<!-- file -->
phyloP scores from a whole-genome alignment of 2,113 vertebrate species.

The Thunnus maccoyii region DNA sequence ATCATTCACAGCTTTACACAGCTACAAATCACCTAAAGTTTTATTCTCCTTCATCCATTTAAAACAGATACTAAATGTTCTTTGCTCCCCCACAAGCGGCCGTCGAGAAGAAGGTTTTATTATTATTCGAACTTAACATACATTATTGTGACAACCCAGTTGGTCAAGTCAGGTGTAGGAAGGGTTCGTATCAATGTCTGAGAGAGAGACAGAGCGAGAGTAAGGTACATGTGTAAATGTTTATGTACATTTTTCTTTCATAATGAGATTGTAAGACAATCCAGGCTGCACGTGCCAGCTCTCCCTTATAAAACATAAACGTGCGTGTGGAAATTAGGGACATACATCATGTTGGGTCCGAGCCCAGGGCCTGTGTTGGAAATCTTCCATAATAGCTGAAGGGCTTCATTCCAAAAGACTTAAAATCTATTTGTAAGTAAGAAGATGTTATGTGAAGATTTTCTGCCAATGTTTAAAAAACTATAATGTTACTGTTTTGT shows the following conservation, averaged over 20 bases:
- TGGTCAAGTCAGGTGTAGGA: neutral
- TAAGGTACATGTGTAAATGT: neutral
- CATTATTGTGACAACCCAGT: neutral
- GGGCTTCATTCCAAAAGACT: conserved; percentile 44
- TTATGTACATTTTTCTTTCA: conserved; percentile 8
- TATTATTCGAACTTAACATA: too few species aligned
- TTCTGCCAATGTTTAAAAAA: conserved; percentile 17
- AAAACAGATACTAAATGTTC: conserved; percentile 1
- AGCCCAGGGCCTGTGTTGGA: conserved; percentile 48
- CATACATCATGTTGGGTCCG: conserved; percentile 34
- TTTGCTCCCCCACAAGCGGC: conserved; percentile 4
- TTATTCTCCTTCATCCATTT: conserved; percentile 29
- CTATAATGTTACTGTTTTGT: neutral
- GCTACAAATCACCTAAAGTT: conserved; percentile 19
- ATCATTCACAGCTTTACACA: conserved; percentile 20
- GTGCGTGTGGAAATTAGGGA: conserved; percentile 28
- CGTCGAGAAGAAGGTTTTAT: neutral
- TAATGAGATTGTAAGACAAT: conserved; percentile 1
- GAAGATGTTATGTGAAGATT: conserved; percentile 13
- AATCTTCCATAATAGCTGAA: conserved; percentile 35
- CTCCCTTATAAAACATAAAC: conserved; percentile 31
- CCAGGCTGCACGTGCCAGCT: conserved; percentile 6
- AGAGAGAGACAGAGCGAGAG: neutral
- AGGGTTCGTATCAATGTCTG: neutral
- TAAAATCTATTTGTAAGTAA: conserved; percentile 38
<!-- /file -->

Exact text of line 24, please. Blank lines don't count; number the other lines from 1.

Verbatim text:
- CCAGGCTGCACGTGCCAGCT: conserved; percentile 6